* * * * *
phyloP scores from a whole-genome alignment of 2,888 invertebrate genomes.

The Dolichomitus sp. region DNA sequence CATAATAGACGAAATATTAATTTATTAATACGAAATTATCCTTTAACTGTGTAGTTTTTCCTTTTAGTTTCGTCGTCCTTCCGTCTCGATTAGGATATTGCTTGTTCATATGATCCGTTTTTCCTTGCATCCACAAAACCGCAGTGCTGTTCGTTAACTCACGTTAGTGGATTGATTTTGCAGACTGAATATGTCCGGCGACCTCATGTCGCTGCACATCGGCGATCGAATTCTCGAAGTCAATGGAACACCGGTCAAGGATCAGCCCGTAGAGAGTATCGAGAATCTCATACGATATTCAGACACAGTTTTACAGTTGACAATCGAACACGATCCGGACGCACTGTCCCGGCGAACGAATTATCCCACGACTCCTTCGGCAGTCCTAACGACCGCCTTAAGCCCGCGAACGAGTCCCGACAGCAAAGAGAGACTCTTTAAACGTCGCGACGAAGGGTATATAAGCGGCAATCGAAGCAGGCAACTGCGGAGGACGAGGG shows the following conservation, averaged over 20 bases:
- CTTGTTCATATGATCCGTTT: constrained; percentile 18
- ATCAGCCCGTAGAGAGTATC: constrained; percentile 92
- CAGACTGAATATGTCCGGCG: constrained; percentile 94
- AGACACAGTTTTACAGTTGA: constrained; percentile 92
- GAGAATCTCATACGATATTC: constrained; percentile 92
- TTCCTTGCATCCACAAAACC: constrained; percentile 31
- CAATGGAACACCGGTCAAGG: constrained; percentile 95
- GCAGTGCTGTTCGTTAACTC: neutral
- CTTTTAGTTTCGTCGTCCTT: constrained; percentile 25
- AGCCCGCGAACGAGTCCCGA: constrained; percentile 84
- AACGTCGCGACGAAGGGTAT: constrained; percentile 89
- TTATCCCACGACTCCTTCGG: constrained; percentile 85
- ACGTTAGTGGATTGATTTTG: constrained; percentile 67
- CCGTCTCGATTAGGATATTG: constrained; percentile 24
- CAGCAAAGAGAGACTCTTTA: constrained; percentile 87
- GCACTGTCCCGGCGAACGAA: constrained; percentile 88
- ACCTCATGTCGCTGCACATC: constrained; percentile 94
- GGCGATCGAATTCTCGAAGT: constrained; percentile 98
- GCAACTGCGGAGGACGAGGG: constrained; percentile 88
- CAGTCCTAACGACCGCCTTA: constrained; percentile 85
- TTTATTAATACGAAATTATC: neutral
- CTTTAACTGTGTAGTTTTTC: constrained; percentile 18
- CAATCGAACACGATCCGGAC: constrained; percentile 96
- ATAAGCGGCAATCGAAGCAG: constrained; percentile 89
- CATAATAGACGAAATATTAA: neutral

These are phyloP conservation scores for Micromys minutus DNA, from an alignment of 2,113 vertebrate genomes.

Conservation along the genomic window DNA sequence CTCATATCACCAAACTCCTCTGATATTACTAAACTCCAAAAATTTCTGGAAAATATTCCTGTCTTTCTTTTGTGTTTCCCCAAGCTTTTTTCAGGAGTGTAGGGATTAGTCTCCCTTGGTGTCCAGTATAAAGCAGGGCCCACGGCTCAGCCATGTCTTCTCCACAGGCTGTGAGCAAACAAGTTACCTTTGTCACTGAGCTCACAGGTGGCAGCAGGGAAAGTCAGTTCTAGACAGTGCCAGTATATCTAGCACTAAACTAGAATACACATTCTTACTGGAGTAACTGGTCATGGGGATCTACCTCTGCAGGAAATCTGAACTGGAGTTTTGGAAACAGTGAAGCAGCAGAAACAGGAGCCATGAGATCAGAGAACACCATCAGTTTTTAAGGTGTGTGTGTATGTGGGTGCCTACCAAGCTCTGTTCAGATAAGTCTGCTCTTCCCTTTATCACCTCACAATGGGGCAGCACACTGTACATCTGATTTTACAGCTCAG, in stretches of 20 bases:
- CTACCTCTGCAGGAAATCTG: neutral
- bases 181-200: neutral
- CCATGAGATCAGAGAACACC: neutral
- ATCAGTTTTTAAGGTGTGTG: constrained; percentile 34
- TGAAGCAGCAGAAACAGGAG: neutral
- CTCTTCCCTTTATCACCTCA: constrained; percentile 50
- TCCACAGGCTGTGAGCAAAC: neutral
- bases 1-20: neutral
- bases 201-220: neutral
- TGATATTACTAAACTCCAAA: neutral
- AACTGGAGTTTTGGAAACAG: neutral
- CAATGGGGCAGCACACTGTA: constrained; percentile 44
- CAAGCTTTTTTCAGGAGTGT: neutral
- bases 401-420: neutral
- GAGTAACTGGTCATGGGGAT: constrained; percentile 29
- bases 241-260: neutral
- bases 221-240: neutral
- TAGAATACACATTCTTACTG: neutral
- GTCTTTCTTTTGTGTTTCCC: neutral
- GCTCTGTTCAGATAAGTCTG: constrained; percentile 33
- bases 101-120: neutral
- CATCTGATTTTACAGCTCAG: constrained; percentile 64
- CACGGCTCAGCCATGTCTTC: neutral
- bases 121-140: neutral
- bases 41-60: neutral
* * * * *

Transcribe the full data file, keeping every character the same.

phyloP scores from a whole-genome alignment of 2,888 invertebrate genomes.

The Dolichomitus sp. region DNA sequence CATAATAGACGAAATATTAATTTATTAATACGAAATTATCCTTTAACTGTGTAGTTTTTCCTTTTAGTTTCGTCGTCCTTCCGTCTCGATTAGGATATTGCTTGTTCATATGATCCGTTTTTCCTTGCATCCACAAAACCGCAGTGCTGTTCGTTAACTCACGTTAGTGGATTGATTTTGCAGACTGAATATGTCCGGCGACCTCATGTCGCTGCACATCGGCGATCGAATTCTCGAAGTCAATGGAACACCGGTCAAGGATCAGCCCGTAGAGAGTATCGAGAATCTCATACGATATTCAGACACAGTTTTACAGTTGACAATCGAACACGATCCGGACGCACTGTCCCGGCGAACGAATTATCCCACGACTCCTTCGGCAGTCCTAACGACCGCCTTAAGCCCGCGAACGAGTCCCGACAGCAAAGAGAGACTCTTTAAACGTCGCGACGAAGGGTATATAAGCGGCAATCGAAGCAGGCAACTGCGGAGGACGAGGG shows the following conservation, averaged over 20 bases:
- CTTGTTCATATGATCCGTTT: constrained; percentile 18
- ATCAGCCCGTAGAGAGTATC: constrained; percentile 92
- CAGACTGAATATGTCCGGCG: constrained; percentile 94
- AGACACAGTTTTACAGTTGA: constrained; percentile 92
- GAGAATCTCATACGATATTC: constrained; percentile 92
- TTCCTTGCATCCACAAAACC: constrained; percentile 31
- CAATGGAACACCGGTCAAGG: constrained; percentile 95
- GCAGTGCTGTTCGTTAACTC: neutral
- CTTTTAGTTTCGTCGTCCTT: constrained; percentile 25
- AGCCCGCGAACGAGTCCCGA: constrained; percentile 84
- AACGTCGCGACGAAGGGTAT: constrained; percentile 89
- TTATCCCACGACTCCTTCGG: constrained; percentile 85
- ACGTTAGTGGATTGATTTTG: constrained; percentile 67
- CCGTCTCGATTAGGATATTG: constrained; percentile 24
- CAGCAAAGAGAGACTCTTTA: constrained; percentile 87
- GCACTGTCCCGGCGAACGAA: constrained; percentile 88
- ACCTCATGTCGCTGCACATC: constrained; percentile 94
- GGCGATCGAATTCTCGAAGT: constrained; percentile 98
- GCAACTGCGGAGGACGAGGG: constrained; percentile 88
- CAGTCCTAACGACCGCCTTA: constrained; percentile 85
- TTTATTAATACGAAATTATC: neutral
- CTTTAACTGTGTAGTTTTTC: constrained; percentile 18
- CAATCGAACACGATCCGGAC: constrained; percentile 96
- ATAAGCGGCAATCGAAGCAG: constrained; percentile 89
- CATAATAGACGAAATATTAA: neutral

These are phyloP conservation scores for Micromys minutus DNA, from an alignment of 2,113 vertebrate genomes.

Conservation along the genomic window DNA sequence CTCATATCACCAAACTCCTCTGATATTACTAAACTCCAAAAATTTCTGGAAAATATTCCTGTCTTTCTTTTGTGTTTCCCCAAGCTTTTTTCAGGAGTGTAGGGATTAGTCTCCCTTGGTGTCCAGTATAAAGCAGGGCCCACGGCTCAGCCATGTCTTCTCCACAGGCTGTGAGCAAACAAGTTACCTTTGTCACTGAGCTCACAGGTGGCAGCAGGGAAAGTCAGTTCTAGACAGTGCCAGTATATCTAGCACTAAACTAGAATACACATTCTTACTGGAGTAACTGGTCATGGGGATCTACCTCTGCAGGAAATCTGAACTGGAGTTTTGGAAACAGTGAAGCAGCAGAAACAGGAGCCATGAGATCAGAGAACACCATCAGTTTTTAAGGTGTGTGTGTATGTGGGTGCCTACCAAGCTCTGTTCAGATAAGTCTGCTCTTCCCTTTATCACCTCACAATGGGGCAGCACACTGTACATCTGATTTTACAGCTCAG, in stretches of 20 bases:
- CTACCTCTGCAGGAAATCTG: neutral
- bases 181-200: neutral
- CCATGAGATCAGAGAACACC: neutral
- ATCAGTTTTTAAGGTGTGTG: constrained; percentile 34
- TGAAGCAGCAGAAACAGGAG: neutral
- CTCTTCCCTTTATCACCTCA: constrained; percentile 50
- TCCACAGGCTGTGAGCAAAC: neutral
- bases 1-20: neutral
- bases 201-220: neutral
- TGATATTACTAAACTCCAAA: neutral
- AACTGGAGTTTTGGAAACAG: neutral
- CAATGGGGCAGCACACTGTA: constrained; percentile 44
- CAAGCTTTTTTCAGGAGTGT: neutral
- bases 401-420: neutral
- GAGTAACTGGTCATGGGGAT: constrained; percentile 29
- bases 241-260: neutral
- bases 221-240: neutral
- TAGAATACACATTCTTACTG: neutral
- GTCTTTCTTTTGTGTTTCCC: neutral
- GCTCTGTTCAGATAAGTCTG: constrained; percentile 33
- bases 101-120: neutral
- CATCTGATTTTACAGCTCAG: constrained; percentile 64
- CACGGCTCAGCCATGTCTTC: neutral
- bases 121-140: neutral
- bases 41-60: neutral